Discussion:
Witch Hunts, Historic Abuse Allegations and the Age of Consent
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The Todal
2017-04-12 14:07:07 UTC
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So here's an interesting angle. An experienced female barrister who
thinks the complainant is always being given the benefit of the doubt in
these historic abuse cases, and who has advocated reducing the age of
consent, now seems to be in trouble for making threats and committing
harassment. Not what we'd expect from m'learned friends.

http://www.dailymail.co.uk/news/article-4404324/Barrister-death-threats-law-student.html
Judith
2017-04-12 14:59:15 UTC
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Post by The Todal
So here's an interesting angle. An experienced female barrister who
thinks the complainant is always being given the benefit of the doubt in
these historic abuse cases, and who has advocated reducing the age of
consent, now seems to be in trouble for making threats and committing
harassment. Not what we'd expect from m'learned friends.
http://www.dailymail.co.uk/news/article-4404324/Barrister-death-threats-law-student.html
Interesting.

I looked up further details of Harassment.

I found on the Citizen's Advice page:

"Try to get evidence of the bulling by making copies of any threatening online
conversations, for example by saving emails or taking screen shots."

Is "bulling" similar to "dogging"?
Omega
2017-04-12 15:25:26 UTC
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Post by The Todal
So here's an interesting angle. An experienced female barrister who
thinks the complainant is always being given the benefit of the doubt in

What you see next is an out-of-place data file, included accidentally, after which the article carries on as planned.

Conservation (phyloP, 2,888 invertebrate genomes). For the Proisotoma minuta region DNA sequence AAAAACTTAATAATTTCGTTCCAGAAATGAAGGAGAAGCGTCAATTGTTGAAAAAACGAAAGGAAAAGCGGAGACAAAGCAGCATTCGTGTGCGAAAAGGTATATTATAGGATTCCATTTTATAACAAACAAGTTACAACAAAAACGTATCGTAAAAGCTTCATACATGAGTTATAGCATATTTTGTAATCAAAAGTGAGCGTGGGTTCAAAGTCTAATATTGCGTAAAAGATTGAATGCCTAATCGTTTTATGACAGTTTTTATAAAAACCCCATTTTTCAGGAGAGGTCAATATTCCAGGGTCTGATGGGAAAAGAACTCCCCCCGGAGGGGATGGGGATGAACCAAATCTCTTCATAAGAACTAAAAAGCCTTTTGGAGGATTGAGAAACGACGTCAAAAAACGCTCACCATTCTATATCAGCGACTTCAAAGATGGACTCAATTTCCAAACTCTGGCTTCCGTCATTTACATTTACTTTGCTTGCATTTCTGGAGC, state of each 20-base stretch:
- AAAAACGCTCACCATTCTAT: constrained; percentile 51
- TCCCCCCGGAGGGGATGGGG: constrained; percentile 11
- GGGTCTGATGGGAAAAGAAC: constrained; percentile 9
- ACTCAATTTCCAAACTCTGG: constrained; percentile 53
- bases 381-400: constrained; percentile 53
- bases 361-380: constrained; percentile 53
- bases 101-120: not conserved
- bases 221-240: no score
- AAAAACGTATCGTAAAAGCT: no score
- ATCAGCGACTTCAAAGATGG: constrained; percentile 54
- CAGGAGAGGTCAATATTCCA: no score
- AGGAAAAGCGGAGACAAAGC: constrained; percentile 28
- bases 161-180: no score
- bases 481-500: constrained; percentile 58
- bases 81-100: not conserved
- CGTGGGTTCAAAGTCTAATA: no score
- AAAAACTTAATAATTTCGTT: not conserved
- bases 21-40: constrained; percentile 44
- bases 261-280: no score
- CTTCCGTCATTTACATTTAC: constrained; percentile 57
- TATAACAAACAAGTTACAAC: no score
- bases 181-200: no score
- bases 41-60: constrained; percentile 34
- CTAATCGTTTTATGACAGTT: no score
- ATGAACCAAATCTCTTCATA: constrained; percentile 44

these historic abuse cases, and who has advocated reducing the age of
consent, now seems to be in trouble for making threats and committing
harassment. Not what we'd expect from m'learned friends.
http://www.dailymail.co.uk/news/article-4404324/Barrister-death-threats-law-student.html
Uncanny, her likeness to Nicola Sturgeon.

omega
Nick
2017-04-12 16:25:57 UTC
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Post by The Todal
So here's an interesting angle. An experienced female barrister who
thinks the complainant is always being given the benefit of the doubt in
these historic abuse cases, and who has advocated reducing the age of
consent, now seems to be in trouble for making threats and committing
harassment. Not what we'd expect from m'learned friends.
http://www.dailymail.co.uk/news/article-4404324/Barrister-death-threats-law-student.html
That is want happens to people who stand up to witch hunters. What is
she actually alleged to have done?

Called someone a Nazi and their sympathizers "sociopathic bunny boilers"
on twitter?

So what is a "harassment warning"

<https://www.theguardian.com/commentisfree/2015/dec/03/police-harassment-warning-notices-diane-louise-jordan>
pensive hamster
2017-04-12 18:20:21 UTC
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Post by Nick
Post by The Todal
So here's an interesting angle. An experienced female barrister who
thinks the complainant is always being given the benefit of the doubt in
these historic abuse cases, and who has advocated reducing the age of
consent, now seems to be in trouble for making threats and committing
harassment. Not what we'd expect from m'learned friends.
http://www.dailymail.co.uk/news/article-4404324/Barrister-death-threats-law-student.html
That is want happens to people who stand up to witch hunters. What is
she actually alleged to have done?
Called someone a Nazi and their sympathizers "sociopathic bunny boilers"
on twitter?
So what is a "harassment warning"
<https://www.theguardian.com/commentisfree/2015/dec/03/police-harassment-warning-notices-diane-louise-jordan>
Here's another legal chappie being a little, err, injudicious.

Is there something about the Internet which leads people to
become intoxicated with their own opinions and throw caution